- Decision Time – Once they’ve read the reviews and found the perfect holiday, will they add this to a shopping basket and order like you would with any other e-commerce website? No, probably not. Some travel websites you may have to enquire to confirm pricing details and then book over the phone, others you can check for availability and book there and then. But instead they’ll probably think it over one last time, just to make sure.
- Revisit Website to Book – Ok, they’ve thought it through, decided it’s time to get away from the UK’s glorious grey summer skies, booked the dates off work and got their creditcard ready, great! So back to find the holiday previously selected. If they’re clever this would be saved as a bookmark, the problem is many people won’t have remembered to have done this and even if they did there’s a good chance it’s a dynamic URL which may no longer work. So instead you perform a brand query “Expedia” or “Expedia holidays to Nice”, for example. Eventually browsing to the correct listings and hopefully finding the price hasn’t shot up considerably!
- Purchase – They’ve reassured themselves (several times) this is the holiday package they want to purchase and they proceed to complete the transaction either online or over the phone.
- After Sales – The buying cycle will continue following the sale with customer service and support involved, hopefully with the opportunity for repeat business in the future. This means it’s important to ensure you dominate all brand queries, both paid and organic. Making sure that when potential customers are searching for your brand they only find you and the glowing reviews and PR you want them to, without a competitor in sight!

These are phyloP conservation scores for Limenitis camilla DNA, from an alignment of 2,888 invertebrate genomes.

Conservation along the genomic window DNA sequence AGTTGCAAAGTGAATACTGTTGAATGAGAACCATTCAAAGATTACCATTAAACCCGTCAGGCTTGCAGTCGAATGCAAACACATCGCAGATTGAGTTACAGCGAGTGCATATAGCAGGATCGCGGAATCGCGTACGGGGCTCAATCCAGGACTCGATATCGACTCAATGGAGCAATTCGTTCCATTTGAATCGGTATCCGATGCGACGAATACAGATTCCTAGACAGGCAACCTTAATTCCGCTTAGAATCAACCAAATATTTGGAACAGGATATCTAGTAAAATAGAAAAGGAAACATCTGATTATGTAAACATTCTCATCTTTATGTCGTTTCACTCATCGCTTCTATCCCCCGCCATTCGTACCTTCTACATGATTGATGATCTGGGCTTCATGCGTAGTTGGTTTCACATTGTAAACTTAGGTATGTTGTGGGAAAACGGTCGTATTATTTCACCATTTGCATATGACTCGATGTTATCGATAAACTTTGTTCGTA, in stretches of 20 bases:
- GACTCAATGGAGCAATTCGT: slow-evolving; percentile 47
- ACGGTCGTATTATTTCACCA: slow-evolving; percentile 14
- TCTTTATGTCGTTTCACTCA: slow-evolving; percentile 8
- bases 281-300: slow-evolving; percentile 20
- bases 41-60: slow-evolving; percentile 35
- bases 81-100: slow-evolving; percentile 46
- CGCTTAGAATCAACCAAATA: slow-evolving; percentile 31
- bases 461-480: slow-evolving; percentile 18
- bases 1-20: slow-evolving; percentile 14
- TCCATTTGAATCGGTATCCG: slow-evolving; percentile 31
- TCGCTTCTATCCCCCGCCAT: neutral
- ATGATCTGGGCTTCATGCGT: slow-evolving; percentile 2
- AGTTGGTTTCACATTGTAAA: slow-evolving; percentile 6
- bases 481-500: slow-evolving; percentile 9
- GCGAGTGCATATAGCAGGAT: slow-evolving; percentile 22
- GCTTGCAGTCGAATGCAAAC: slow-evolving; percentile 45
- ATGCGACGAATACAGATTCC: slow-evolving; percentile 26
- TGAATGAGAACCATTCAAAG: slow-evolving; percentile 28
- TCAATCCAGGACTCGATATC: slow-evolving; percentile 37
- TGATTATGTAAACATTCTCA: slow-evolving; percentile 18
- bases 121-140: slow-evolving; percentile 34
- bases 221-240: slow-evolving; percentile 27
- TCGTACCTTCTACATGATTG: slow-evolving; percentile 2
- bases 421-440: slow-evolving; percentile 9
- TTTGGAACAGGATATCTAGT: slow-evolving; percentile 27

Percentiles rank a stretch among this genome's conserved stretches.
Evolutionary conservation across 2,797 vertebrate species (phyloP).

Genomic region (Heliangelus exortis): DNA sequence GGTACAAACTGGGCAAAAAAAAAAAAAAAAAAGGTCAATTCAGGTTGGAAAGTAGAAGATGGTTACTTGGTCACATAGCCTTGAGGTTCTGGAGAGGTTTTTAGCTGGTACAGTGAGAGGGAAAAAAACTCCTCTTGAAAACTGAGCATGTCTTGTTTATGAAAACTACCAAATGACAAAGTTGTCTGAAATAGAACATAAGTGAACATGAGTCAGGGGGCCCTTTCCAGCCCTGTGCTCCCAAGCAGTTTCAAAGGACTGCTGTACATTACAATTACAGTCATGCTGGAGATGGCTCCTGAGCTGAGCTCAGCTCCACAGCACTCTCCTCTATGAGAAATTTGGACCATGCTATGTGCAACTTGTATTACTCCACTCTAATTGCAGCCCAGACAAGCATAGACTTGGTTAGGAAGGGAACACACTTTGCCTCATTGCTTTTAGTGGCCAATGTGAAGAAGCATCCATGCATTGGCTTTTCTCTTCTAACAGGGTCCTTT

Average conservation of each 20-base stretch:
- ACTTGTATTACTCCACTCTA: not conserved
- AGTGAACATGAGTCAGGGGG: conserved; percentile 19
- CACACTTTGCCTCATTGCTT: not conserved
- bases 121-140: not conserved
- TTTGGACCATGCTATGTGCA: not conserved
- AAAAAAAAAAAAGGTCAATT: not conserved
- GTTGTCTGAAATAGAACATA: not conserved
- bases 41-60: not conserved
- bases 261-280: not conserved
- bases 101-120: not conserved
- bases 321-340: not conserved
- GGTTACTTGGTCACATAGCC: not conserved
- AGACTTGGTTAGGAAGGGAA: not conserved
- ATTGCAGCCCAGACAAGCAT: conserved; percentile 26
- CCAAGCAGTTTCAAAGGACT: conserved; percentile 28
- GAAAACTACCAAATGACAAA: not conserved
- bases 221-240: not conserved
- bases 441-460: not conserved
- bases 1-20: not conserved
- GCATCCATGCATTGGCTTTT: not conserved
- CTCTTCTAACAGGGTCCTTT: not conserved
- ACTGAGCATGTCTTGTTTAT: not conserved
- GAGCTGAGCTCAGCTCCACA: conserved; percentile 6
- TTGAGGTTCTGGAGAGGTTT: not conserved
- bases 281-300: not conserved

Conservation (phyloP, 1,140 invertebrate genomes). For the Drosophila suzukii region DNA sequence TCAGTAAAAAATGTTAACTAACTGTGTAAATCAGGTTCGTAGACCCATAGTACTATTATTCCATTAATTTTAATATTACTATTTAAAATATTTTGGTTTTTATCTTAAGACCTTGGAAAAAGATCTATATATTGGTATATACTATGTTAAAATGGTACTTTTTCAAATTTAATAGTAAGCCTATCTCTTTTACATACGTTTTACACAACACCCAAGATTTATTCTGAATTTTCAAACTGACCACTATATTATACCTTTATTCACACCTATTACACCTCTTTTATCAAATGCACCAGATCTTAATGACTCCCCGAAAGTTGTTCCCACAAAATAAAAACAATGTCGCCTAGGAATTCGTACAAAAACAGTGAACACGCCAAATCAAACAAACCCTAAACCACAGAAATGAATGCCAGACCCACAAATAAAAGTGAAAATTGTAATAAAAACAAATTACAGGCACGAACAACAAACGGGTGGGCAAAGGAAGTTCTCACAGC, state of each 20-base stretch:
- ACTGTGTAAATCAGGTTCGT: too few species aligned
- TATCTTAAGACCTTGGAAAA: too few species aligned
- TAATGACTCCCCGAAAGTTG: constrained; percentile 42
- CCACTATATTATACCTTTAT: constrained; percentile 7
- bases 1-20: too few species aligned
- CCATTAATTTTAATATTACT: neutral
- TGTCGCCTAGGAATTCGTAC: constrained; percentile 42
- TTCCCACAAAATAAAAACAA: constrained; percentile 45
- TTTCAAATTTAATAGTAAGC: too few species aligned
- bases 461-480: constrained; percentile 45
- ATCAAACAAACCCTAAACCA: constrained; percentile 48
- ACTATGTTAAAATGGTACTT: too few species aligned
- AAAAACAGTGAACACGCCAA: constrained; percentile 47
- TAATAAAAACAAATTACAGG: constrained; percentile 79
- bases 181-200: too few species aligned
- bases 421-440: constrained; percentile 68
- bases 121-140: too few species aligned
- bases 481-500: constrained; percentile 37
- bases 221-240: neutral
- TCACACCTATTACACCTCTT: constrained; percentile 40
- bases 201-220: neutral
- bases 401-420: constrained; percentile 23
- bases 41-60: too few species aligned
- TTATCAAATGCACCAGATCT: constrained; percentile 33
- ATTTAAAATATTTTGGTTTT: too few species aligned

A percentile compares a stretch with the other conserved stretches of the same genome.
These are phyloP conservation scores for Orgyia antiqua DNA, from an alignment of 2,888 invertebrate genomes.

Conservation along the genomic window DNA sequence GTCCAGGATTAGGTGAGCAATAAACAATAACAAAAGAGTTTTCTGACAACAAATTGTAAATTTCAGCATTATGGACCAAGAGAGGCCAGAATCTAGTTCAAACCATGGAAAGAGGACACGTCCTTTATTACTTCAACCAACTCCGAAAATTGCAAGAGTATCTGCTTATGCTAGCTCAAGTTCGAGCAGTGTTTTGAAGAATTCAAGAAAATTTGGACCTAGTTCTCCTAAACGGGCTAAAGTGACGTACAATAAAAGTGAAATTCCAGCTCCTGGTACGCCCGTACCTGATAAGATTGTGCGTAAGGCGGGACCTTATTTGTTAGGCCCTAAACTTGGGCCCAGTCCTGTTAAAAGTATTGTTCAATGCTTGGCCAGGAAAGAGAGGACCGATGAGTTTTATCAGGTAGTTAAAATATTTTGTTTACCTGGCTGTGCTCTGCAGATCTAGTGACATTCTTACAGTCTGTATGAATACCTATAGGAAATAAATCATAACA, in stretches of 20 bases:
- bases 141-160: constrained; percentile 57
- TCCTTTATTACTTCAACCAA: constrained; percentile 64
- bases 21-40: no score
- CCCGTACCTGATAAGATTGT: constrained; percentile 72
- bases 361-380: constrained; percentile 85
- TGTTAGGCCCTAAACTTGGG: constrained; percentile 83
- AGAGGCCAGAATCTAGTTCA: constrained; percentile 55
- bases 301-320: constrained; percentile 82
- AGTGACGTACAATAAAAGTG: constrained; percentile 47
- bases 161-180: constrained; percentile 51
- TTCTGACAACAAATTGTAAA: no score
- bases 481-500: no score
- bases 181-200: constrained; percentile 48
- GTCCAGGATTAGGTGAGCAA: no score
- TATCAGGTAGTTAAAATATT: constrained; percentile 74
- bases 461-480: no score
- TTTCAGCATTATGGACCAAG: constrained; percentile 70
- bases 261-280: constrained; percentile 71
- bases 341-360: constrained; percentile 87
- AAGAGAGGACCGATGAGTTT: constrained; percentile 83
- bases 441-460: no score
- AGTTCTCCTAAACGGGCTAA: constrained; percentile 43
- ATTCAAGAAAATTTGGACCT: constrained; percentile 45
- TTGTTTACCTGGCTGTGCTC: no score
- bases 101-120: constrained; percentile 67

How does this affect your SEO strategy?
By now you should have a clearer understanding of a searchers needs and have a good idea of which stage of the buying cycle they are at for each specific search. But which type of users do you want to capture and at what stage?
Identify your audience and goals…
Firstly you must consider the market and type of users you are looking to attract to the site, Google provides the following travel search marketing tips to consider:
- What is the end objective for your business – transactions, branding, lead generation? Your approach may differ based on the decided outcome.
- Determine the success metric in advance. What cost per transaction is acceptable? What is your target gross/net ROI?
- Have a clearly defined target market or user in mind. Are you primarily interested in attracting leisure or business travelers and/or discount, mid-scale, or luxury travelers?
Research your keywords…
Google’s research showed that catching the user at an early stage of a buying cycle can still result in a sale 40% of the time. This is very interesting and creates a strong argument for capturing users early into their search for a holiday. However the main difference between targeting keywords for paid, as opposed to organic search, is the volume of keywords you can target. PPC allows you to have flexibility over the keywords which generate traffic and is very much about refining keyword selection and continually changing key targets based upon performance and seasonality.